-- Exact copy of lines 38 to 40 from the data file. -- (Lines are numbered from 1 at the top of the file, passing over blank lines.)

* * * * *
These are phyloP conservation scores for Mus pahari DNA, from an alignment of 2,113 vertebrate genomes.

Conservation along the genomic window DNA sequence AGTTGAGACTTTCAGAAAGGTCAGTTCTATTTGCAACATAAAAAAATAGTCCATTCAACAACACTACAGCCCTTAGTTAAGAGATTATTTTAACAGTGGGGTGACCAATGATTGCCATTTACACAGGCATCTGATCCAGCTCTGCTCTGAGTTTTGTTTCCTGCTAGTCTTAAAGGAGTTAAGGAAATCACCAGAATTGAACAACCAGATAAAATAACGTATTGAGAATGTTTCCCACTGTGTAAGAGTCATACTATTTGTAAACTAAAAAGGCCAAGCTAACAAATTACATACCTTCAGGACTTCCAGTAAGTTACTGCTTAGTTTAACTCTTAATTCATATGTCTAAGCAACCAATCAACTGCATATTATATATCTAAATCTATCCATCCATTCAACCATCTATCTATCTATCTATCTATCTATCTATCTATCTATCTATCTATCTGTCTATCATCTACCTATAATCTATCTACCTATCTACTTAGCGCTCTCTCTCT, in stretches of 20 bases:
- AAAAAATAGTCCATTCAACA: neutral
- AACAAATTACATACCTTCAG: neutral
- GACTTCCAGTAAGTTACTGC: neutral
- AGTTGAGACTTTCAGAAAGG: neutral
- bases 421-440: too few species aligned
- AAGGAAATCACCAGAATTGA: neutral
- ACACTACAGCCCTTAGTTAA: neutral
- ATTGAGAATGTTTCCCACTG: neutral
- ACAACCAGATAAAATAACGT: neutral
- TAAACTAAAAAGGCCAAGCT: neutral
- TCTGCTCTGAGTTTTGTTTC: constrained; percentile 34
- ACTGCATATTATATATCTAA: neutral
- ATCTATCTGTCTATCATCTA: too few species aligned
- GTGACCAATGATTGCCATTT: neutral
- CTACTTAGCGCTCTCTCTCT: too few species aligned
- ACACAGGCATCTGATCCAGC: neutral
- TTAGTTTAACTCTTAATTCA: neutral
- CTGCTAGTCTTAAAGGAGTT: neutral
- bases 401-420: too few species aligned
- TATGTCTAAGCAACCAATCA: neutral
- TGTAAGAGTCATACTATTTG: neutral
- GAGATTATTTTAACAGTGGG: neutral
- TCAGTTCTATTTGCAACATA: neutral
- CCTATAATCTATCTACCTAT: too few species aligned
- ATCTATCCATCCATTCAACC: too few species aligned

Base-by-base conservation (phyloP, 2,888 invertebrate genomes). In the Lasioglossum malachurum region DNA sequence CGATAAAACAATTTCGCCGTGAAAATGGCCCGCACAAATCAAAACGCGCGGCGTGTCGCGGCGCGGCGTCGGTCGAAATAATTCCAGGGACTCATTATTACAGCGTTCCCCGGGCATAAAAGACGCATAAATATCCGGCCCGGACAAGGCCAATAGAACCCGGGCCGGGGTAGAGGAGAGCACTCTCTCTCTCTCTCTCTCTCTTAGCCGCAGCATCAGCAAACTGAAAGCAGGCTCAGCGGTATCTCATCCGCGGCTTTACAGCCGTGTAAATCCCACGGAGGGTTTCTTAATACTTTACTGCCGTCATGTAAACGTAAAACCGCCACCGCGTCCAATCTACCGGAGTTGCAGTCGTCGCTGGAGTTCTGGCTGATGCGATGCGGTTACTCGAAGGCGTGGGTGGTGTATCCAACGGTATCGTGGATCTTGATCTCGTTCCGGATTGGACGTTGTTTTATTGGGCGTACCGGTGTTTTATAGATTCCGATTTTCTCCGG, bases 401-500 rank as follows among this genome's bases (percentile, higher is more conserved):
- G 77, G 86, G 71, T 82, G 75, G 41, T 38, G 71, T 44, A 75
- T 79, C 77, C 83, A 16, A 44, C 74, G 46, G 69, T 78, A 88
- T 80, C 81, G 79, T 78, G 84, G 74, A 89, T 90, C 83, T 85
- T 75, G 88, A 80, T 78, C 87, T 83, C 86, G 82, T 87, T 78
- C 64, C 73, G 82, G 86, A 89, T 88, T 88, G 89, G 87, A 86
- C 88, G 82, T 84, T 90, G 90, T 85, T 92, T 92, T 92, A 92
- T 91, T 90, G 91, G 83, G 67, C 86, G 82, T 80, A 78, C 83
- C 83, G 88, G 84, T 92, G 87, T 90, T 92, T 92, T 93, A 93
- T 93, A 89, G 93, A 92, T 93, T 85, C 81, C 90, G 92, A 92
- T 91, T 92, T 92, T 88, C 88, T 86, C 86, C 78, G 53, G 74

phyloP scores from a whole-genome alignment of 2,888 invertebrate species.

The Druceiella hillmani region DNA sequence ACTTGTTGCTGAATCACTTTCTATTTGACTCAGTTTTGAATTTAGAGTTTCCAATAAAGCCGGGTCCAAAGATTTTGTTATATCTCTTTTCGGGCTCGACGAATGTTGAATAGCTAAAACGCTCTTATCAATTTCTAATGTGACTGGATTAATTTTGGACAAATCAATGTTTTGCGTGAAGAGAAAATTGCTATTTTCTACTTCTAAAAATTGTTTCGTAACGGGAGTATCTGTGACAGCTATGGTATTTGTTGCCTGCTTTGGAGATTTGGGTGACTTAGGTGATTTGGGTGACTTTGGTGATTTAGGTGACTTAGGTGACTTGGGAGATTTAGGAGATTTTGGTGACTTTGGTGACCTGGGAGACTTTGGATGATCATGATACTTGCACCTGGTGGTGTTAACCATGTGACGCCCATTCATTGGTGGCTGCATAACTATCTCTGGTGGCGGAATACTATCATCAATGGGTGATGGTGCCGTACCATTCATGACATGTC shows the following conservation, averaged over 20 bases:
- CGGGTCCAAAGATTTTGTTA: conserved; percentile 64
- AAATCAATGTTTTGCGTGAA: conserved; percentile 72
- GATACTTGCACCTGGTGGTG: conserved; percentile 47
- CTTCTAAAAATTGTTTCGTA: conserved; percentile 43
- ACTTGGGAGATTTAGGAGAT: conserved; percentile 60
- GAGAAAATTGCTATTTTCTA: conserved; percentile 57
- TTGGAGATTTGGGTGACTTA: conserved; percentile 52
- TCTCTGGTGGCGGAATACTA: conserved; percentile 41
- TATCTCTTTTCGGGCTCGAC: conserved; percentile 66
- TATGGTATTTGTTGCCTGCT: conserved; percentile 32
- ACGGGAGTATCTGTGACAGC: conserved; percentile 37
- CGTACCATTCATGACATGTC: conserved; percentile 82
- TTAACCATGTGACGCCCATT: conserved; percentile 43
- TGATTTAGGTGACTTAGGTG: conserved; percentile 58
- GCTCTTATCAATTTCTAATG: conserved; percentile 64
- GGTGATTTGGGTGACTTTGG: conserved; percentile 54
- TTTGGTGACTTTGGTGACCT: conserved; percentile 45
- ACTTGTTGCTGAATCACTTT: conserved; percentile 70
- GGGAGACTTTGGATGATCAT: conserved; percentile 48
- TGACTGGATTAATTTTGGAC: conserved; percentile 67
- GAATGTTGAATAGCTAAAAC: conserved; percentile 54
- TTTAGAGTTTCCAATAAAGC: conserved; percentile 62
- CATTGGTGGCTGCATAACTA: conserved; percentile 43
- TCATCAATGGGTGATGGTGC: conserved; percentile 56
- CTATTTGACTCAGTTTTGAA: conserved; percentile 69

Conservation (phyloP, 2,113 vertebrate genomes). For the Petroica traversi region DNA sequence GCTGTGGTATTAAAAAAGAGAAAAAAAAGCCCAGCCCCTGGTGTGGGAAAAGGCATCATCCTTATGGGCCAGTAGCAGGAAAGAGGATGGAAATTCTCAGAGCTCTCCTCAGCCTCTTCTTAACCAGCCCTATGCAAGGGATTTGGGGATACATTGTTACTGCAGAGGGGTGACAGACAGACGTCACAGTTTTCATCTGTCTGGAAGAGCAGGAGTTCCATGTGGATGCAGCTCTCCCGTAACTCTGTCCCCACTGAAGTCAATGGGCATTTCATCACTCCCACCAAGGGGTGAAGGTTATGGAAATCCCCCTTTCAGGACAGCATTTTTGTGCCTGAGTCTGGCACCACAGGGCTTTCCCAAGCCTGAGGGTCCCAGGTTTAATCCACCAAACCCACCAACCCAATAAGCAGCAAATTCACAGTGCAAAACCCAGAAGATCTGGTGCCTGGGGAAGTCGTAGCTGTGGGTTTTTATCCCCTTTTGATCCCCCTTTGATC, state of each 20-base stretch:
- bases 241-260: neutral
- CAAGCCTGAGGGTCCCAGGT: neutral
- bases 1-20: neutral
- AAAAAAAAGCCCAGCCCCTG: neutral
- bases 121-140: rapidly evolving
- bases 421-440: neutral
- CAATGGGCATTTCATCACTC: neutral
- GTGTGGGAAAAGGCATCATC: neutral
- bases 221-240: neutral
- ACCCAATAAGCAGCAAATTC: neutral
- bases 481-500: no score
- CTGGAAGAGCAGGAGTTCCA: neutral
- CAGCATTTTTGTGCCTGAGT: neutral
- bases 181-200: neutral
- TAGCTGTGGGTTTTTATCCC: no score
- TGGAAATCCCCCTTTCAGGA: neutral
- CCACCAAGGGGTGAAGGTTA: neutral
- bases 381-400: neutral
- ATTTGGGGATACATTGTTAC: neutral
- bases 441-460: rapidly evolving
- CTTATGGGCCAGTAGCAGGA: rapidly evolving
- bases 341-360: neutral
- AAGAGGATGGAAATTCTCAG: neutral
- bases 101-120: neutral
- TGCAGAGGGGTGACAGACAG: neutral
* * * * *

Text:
- T 91, T 92, T 92, T 88, C 88, T 86, C 86, C 78, G 53, G 74

phyloP scores from a whole-genome alignment of 2,888 invertebrate species.

The Druceiella hillmani region DNA sequence ACTTGTTGCTGAATCACTTTCTATTTGACTCAGTTTTGAATTTAGAGTTTCCAATAAAGCCGGGTCCAAAGATTTTGTTATATCTCTTTTCGGGCTCGACGAATGTTGAATAGCTAAAACGCTCTTATCAATTTCTAATGTGACTGGATTAATTTTGGACAAATCAATGTTTTGCGTGAAGAGAAAATTGCTATTTTCTACTTCTAAAAATTGTTTCGTAACGGGAGTATCTGTGACAGCTATGGTATTTGTTGCCTGCTTTGGAGATTTGGGTGACTTAGGTGATTTGGGTGACTTTGGTGATTTAGGTGACTTAGGTGACTTGGGAGATTTAGGAGATTTTGGTGACTTTGGTGACCTGGGAGACTTTGGATGATCATGATACTTGCACCTGGTGGTGTTAACCATGTGACGCCCATTCATTGGTGGCTGCATAACTATCTCTGGTGGCGGAATACTATCATCAATGGGTGATGGTGCCGTACCATTCATGACATGTC shows the following conservation, averaged over 20 bases: